Ani Chopourian filed at least 18 complaints with the Human Resources Dept. during the two years she worked as a physician assistant at Sacramento’s Mercy General Hospital.
They were all but ignored until last week, when a federal court jury awarded her $168 million in damages, believed to be the largest judgment for a single victim of workplace harassment in U.S. history.
Many of her complaints involved a bullying surgeon who she said once stabbed her with a needle and broke the ribs of an anesthetized heart patient in a fit of rage.. Another surgeon, she said, would greet her each morning with “I’m horny” and slap her bottom. Another called her “stupid chick” in the operating room and made disparaging remarks about her Armenian heritage, asking if she had joined Al Qaeda.
Ms. Chopourian, 45, was fired from the Mercy General, a unit of Catholic Healthcare West, a few days after her last complaint about patient care and doctors’ demeaning behavior. The hospital then tried to deny her unemployment benefits, claiming she had missed a shift and was found sleeping on the job. She worked there from 2006 to 2008.
The Los Angeles Times reported that a three-week trial in the case included a parade of witnesses who depicted a culture of vulgarity and arrogance which humiliated female employees and put patients at risk.
Ms. Chopourian, who earned her physican assistant credentials at Yale School of Medicine, is quoted as saying “the environment at Mercy General, the sexually inappropriate conduct and the patient care issues being ignored, the bullying and intimidation and retaliation —– I have never seen an environment so hostile and pervasive.”.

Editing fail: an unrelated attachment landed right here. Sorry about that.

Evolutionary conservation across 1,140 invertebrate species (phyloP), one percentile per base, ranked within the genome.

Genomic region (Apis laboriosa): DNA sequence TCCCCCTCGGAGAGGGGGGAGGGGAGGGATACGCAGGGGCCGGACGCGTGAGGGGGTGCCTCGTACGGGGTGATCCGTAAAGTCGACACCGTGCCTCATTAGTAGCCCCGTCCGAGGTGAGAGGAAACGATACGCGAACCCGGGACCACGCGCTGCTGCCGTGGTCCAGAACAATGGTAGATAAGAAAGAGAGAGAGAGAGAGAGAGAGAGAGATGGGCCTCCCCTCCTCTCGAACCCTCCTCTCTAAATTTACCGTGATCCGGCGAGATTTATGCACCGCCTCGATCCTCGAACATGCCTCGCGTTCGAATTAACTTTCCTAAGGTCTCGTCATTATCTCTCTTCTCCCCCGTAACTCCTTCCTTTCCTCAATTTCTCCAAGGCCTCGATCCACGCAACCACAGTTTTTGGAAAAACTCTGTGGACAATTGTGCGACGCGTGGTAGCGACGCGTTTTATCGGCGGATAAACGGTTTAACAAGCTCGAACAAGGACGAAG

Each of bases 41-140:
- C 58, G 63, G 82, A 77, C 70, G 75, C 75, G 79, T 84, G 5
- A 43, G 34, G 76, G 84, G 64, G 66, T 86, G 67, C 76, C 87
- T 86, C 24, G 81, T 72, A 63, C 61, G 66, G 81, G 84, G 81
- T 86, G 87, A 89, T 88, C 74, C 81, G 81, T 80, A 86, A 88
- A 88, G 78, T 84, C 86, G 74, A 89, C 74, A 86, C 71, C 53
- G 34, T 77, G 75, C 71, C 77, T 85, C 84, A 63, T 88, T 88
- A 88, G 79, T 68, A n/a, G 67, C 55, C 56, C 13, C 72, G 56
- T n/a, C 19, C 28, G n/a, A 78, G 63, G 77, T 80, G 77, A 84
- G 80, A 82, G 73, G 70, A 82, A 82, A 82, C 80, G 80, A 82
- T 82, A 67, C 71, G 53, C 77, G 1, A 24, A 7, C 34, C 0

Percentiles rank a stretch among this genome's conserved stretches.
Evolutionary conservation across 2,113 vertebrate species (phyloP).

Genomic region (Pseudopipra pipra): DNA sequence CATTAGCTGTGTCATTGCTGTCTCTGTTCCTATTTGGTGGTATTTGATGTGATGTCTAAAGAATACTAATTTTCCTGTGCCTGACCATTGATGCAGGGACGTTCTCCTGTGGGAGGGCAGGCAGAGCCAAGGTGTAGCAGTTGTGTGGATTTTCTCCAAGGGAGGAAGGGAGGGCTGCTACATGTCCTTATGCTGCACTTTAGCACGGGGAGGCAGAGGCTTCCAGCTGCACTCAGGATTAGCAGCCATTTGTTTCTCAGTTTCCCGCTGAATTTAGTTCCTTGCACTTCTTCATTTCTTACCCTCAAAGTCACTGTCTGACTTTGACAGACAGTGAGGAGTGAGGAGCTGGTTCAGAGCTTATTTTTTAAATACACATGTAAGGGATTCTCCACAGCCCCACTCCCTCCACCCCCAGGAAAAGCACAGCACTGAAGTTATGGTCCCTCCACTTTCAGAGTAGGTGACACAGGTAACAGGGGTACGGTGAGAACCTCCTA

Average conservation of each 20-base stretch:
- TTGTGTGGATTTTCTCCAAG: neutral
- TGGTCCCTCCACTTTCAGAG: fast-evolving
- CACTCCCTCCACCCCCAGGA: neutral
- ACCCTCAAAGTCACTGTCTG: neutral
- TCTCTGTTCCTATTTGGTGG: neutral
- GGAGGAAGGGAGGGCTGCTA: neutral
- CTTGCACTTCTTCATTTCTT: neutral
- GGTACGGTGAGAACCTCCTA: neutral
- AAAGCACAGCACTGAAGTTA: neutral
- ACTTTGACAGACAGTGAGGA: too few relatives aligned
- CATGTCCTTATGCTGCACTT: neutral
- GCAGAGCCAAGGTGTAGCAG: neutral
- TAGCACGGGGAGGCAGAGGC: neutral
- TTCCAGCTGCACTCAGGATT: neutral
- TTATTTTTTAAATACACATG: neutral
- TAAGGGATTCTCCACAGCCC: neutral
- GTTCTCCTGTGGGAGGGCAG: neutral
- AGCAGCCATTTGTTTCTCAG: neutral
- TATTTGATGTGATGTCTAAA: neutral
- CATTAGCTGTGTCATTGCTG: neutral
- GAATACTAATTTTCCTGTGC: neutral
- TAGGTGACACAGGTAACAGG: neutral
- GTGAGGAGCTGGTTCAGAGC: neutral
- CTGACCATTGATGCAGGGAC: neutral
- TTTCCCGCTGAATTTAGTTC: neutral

Chopourian also said administrators put up with misbehavior in the cardiac unit and the surgeons outsize egos because cardiac surgery brings in the most money for any hospital facility.
Shortly before rendering its verdict the jury sent a note to District Court Judge Kimberly J. Mueller asking for a calculator. The record judgment includes $125 million in punitive damages and $42.7 million for lost wages and mental anguish.
Hospital President Denny Powell said the hospital stood by its decision to fire Chopourian and would appeal the verdict.
Clearly, this case demonstrates employers must respond appropriately when employees complain of harassment. Such complaints must be fully investigated by someone experienced in workplace harassment issues. And if a complaint is deemed to have merit, the harassing conduct must stop, even if that means getting rid of a cardiac surgeon or three.
Catholic Healthcare West, which recently changed its name to Dignity Health, operates 40 hospitals and care centers in California, Arizona and Nevada.